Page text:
Most EU Member States made progress in the enforcement of Value-Added Tax (VAT) compliance in 2021, according to a new report released by the European Commission today. The annual VAT Gap study, which measures the difference between theoretically expected VAT revenues and the amount actually collected, shows that Member States lost around €61 billion in VAT in 2021, compared to €99 billion in 2020.
This figure represents revenues lost mainly to VAT fraud, evasion and avoidance, non-fraudulent bankruptcies, miscalculations and financial insolvencies, among other drivers.
This progress in enforcing VAT compliance is welcome since lost VAT revenues can have an extremely negative impact on governments' capacity to fund the public goods and services upon which we all depend, such as schools, hospitals and transport.
The latest report shows that targeted policy responses made a difference, particularly those related to digitalisation of tax systems, real-time reporting of transactions and e-invoicing. At the same time, temporary factors such as government support measures implemented during the COVID-19 pandemic, which were often contingent on paying taxes, may also have played a role in driving this positive change.
Main results in 2021
In nominal terms, the overall EU VAT Gap decreased by around €38 billion, from €99 billion in 2020 to €61 billion in 2021, an unprecedented improvement on previous years. A number of Member States such as Italy (-10.7 percentage points) and Poland (-7.8 percentage points) recorded particularly notable reductions in their national VAT Gap figures.
VAT Gap %
VAT Gap (in €mn)
Aside from some specific effects caused by the COVID-19 pandemic, the unprecedented uptick in VAT collection and decrease in the overall VAT Gap in most Member States could be explained by a variety of factors. First, electronic payments and online shopping, where the rate of VAT compliance is generally much higher, have grown in popularity since the COVID-19 pandemic. Second, Member States are reaping the benefits of targeted measures put in place in their domestic tax systems such as new digital reporting tools, the real-time tracking of transactions, and e-invoicing regimes which are particularly effective against criminal VAT fraud.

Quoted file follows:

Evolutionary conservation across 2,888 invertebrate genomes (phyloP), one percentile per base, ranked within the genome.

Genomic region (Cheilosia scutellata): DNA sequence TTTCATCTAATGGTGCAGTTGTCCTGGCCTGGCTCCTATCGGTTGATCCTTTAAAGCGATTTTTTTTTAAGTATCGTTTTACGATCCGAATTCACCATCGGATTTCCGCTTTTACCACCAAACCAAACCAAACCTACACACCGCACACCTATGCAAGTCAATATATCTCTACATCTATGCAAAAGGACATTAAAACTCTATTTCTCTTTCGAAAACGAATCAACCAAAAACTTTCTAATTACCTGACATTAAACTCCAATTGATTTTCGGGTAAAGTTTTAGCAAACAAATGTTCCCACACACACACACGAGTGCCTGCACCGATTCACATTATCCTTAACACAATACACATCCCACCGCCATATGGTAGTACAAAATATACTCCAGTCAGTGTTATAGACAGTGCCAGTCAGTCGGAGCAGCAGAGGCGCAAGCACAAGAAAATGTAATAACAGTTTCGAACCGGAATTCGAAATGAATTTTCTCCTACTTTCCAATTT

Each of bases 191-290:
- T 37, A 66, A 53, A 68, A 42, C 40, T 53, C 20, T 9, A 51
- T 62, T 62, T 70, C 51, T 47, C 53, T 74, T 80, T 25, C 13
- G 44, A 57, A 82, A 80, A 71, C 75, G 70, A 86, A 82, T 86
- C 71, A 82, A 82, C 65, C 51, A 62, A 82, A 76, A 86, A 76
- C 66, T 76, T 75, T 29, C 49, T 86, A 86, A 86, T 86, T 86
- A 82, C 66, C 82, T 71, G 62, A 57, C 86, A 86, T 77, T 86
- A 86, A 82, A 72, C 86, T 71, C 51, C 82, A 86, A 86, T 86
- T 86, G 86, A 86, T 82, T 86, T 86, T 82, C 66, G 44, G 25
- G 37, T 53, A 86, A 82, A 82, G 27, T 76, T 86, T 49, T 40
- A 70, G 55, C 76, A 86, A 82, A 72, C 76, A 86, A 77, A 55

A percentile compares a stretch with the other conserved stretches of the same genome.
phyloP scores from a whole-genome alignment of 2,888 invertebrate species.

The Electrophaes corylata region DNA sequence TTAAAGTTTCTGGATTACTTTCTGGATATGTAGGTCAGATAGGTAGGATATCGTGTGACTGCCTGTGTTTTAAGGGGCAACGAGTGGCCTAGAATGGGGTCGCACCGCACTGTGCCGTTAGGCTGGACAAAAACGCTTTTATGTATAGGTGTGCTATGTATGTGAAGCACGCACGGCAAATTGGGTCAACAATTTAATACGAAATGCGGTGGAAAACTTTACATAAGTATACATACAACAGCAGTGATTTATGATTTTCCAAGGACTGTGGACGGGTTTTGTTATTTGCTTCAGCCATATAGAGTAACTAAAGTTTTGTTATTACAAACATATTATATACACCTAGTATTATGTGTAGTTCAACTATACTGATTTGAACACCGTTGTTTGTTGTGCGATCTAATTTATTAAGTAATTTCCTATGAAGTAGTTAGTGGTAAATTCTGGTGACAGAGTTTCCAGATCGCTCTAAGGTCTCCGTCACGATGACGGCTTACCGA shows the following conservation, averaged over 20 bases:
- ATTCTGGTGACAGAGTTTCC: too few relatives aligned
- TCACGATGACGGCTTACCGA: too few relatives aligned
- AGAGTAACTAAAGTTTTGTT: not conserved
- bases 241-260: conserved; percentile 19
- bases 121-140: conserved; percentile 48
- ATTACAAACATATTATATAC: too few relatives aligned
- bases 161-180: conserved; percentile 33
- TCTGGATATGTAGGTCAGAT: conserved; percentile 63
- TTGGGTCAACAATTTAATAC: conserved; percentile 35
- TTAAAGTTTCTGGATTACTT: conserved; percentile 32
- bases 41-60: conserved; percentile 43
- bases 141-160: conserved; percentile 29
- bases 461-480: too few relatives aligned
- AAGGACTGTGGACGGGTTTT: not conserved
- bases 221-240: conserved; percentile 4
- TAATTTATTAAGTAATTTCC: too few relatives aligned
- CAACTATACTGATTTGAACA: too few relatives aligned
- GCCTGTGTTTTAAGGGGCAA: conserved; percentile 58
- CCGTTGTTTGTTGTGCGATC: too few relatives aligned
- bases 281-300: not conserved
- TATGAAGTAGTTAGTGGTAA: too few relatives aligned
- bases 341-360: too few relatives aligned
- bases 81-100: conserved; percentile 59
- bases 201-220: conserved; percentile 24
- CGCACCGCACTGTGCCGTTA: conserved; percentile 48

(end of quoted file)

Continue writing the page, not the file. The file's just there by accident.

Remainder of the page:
As part of the 2022 VAT in the Digital Age proposals, currently under discussion between Member States in the Council, the Commission has notably put forward plans for a move to a cross-border digital reporting system based on e-invoicing for business-to-business transactions. The new system would make sure that Member States' authorities are fully informed of transactions in almost real time, allowing them to immediately address instances of VAT fraud, especially missing trader or carousel fraud.
The VAT Gap is relevant for both the EU and Member States since VAT makes an important contribution to both the EU and national budgets. The study applies a “top-down consumption-side” methodology using national accounts data to produce estimations of the so-called VAT Total Tax Liability (VTTL), which captures the tax revenue that would have been collected if all taxpayers fully complied with their VAT obligations. The VAT Gap is calculated as the difference between the VTTL and actual VAT revenues and as such represents VAT revenues lost compared to the VTTL.
For more information
For more information, see our factsheet.
The full report with detailed information per Member State is available here.
The marked improvements in the latest VAT Gap figures are good news for public finances in Europe. They can be attributed mostly to well-targeted national measures that have been consistently implemented. Now we need to deliver a strong push at EU level too, which means enacting our ‘VAT in the Digital Age’ proposals, which represent a real game-changer in terms of speeding up and facilitating tax authorities’ access to information on business-to-business transactions. I call on Member States to come to a swift agreement on the new measures so we can further reduce VAT losses – especially those caused by cross-border criminal fraud.
Paolo Gentiloni, Commissioner for Economy - 24/10/2023
- Date de publication
- 24 octobre 2023
- Représentation au Luxembourg